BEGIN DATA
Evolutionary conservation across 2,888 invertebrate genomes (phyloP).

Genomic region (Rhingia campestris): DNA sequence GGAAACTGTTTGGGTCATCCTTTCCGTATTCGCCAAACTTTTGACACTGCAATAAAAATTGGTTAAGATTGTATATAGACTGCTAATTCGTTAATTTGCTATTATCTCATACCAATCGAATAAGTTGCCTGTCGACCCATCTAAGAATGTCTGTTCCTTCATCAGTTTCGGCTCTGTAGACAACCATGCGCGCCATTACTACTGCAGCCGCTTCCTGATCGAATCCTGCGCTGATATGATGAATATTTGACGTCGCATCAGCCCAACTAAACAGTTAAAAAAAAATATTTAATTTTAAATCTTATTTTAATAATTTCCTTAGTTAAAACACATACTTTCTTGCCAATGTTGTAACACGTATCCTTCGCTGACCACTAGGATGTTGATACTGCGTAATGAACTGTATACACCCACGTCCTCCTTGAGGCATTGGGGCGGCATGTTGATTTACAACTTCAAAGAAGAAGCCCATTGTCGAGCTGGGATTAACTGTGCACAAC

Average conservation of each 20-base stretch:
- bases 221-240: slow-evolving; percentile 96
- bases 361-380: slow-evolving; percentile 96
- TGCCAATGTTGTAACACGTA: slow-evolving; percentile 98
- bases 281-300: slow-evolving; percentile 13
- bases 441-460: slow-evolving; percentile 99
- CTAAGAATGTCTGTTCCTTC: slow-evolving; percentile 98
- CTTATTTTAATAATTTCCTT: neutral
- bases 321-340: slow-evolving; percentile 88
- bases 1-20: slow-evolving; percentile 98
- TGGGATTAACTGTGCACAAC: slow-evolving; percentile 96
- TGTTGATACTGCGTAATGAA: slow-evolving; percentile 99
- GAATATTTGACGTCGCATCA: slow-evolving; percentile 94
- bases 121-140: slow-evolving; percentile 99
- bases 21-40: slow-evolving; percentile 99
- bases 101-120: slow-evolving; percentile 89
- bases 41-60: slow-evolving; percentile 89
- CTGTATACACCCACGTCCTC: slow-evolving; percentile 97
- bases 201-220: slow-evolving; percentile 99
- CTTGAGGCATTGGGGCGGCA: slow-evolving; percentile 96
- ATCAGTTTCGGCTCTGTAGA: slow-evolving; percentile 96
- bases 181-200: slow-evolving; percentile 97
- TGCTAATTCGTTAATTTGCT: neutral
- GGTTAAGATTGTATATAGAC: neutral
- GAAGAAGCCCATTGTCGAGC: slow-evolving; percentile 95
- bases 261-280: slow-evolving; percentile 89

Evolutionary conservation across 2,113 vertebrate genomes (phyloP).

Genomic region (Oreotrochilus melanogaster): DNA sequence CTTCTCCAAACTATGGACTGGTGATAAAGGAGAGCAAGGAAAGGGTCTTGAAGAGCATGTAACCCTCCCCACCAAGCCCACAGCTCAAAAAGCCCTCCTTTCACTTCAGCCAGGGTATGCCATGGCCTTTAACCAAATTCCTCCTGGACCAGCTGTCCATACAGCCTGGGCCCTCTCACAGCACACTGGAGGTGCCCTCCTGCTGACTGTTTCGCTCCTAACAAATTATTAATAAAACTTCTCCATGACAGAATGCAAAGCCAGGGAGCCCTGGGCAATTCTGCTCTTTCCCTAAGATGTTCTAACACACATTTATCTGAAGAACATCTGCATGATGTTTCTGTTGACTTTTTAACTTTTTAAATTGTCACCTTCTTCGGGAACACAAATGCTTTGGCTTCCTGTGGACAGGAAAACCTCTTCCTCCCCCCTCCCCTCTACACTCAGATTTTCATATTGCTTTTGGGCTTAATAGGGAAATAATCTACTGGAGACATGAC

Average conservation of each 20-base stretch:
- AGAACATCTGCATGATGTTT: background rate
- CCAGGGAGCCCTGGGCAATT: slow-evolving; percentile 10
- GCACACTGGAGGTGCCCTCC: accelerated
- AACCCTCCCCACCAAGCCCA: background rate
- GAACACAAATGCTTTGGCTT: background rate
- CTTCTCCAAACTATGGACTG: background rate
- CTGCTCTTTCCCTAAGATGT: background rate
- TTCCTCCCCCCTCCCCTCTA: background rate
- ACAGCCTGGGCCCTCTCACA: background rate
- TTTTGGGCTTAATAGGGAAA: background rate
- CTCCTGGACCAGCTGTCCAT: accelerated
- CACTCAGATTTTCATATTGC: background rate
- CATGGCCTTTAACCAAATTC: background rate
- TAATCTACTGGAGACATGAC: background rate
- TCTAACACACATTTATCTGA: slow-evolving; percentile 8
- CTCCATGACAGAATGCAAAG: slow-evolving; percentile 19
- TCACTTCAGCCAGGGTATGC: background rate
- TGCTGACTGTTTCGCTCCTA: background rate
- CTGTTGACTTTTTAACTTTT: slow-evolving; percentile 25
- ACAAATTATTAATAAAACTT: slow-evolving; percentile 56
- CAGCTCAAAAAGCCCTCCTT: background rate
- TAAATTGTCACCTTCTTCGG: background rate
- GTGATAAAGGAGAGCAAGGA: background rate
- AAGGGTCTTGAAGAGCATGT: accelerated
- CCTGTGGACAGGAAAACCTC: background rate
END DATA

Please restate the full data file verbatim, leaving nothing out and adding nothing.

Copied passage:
Evolutionary conservation across 2,888 invertebrate genomes (phyloP).

Genomic region (Rhingia campestris): DNA sequence GGAAACTGTTTGGGTCATCCTTTCCGTATTCGCCAAACTTTTGACACTGCAATAAAAATTGGTTAAGATTGTATATAGACTGCTAATTCGTTAATTTGCTATTATCTCATACCAATCGAATAAGTTGCCTGTCGACCCATCTAAGAATGTCTGTTCCTTCATCAGTTTCGGCTCTGTAGACAACCATGCGCGCCATTACTACTGCAGCCGCTTCCTGATCGAATCCTGCGCTGATATGATGAATATTTGACGTCGCATCAGCCCAACTAAACAGTTAAAAAAAAATATTTAATTTTAAATCTTATTTTAATAATTTCCTTAGTTAAAACACATACTTTCTTGCCAATGTTGTAACACGTATCCTTCGCTGACCACTAGGATGTTGATACTGCGTAATGAACTGTATACACCCACGTCCTCCTTGAGGCATTGGGGCGGCATGTTGATTTACAACTTCAAAGAAGAAGCCCATTGTCGAGCTGGGATTAACTGTGCACAAC

Average conservation of each 20-base stretch:
- bases 221-240: slow-evolving; percentile 96
- bases 361-380: slow-evolving; percentile 96
- TGCCAATGTTGTAACACGTA: slow-evolving; percentile 98
- bases 281-300: slow-evolving; percentile 13
- bases 441-460: slow-evolving; percentile 99
- CTAAGAATGTCTGTTCCTTC: slow-evolving; percentile 98
- CTTATTTTAATAATTTCCTT: neutral
- bases 321-340: slow-evolving; percentile 88
- bases 1-20: slow-evolving; percentile 98
- TGGGATTAACTGTGCACAAC: slow-evolving; percentile 96
- TGTTGATACTGCGTAATGAA: slow-evolving; percentile 99
- GAATATTTGACGTCGCATCA: slow-evolving; percentile 94
- bases 121-140: slow-evolving; percentile 99
- bases 21-40: slow-evolving; percentile 99
- bases 101-120: slow-evolving; percentile 89
- bases 41-60: slow-evolving; percentile 89
- CTGTATACACCCACGTCCTC: slow-evolving; percentile 97
- bases 201-220: slow-evolving; percentile 99
- CTTGAGGCATTGGGGCGGCA: slow-evolving; percentile 96
- ATCAGTTTCGGCTCTGTAGA: slow-evolving; percentile 96
- bases 181-200: slow-evolving; percentile 97
- TGCTAATTCGTTAATTTGCT: neutral
- GGTTAAGATTGTATATAGAC: neutral
- GAAGAAGCCCATTGTCGAGC: slow-evolving; percentile 95
- bases 261-280: slow-evolving; percentile 89

Evolutionary conservation across 2,113 vertebrate genomes (phyloP).

Genomic region (Oreotrochilus melanogaster): DNA sequence CTTCTCCAAACTATGGACTGGTGATAAAGGAGAGCAAGGAAAGGGTCTTGAAGAGCATGTAACCCTCCCCACCAAGCCCACAGCTCAAAAAGCCCTCCTTTCACTTCAGCCAGGGTATGCCATGGCCTTTAACCAAATTCCTCCTGGACCAGCTGTCCATACAGCCTGGGCCCTCTCACAGCACACTGGAGGTGCCCTCCTGCTGACTGTTTCGCTCCTAACAAATTATTAATAAAACTTCTCCATGACAGAATGCAAAGCCAGGGAGCCCTGGGCAATTCTGCTCTTTCCCTAAGATGTTCTAACACACATTTATCTGAAGAACATCTGCATGATGTTTCTGTTGACTTTTTAACTTTTTAAATTGTCACCTTCTTCGGGAACACAAATGCTTTGGCTTCCTGTGGACAGGAAAACCTCTTCCTCCCCCCTCCCCTCTACACTCAGATTTTCATATTGCTTTTGGGCTTAATAGGGAAATAATCTACTGGAGACATGAC

Average conservation of each 20-base stretch:
- AGAACATCTGCATGATGTTT: background rate
- CCAGGGAGCCCTGGGCAATT: slow-evolving; percentile 10
- GCACACTGGAGGTGCCCTCC: accelerated
- AACCCTCCCCACCAAGCCCA: background rate
- GAACACAAATGCTTTGGCTT: background rate
- CTTCTCCAAACTATGGACTG: background rate
- CTGCTCTTTCCCTAAGATGT: background rate
- TTCCTCCCCCCTCCCCTCTA: background rate
- ACAGCCTGGGCCCTCTCACA: background rate
- TTTTGGGCTTAATAGGGAAA: background rate
- CTCCTGGACCAGCTGTCCAT: accelerated
- CACTCAGATTTTCATATTGC: background rate
- CATGGCCTTTAACCAAATTC: background rate
- TAATCTACTGGAGACATGAC: background rate
- TCTAACACACATTTATCTGA: slow-evolving; percentile 8
- CTCCATGACAGAATGCAAAG: slow-evolving; percentile 19
- TCACTTCAGCCAGGGTATGC: background rate
- TGCTGACTGTTTCGCTCCTA: background rate
- CTGTTGACTTTTTAACTTTT: slow-evolving; percentile 25
- ACAAATTATTAATAAAACTT: slow-evolving; percentile 56
- CAGCTCAAAAAGCCCTCCTT: background rate
- TAAATTGTCACCTTCTTCGG: background rate
- GTGATAAAGGAGAGCAAGGA: background rate
- AAGGGTCTTGAAGAGCATGT: accelerated
- CCTGTGGACAGGAAAACCTC: background rate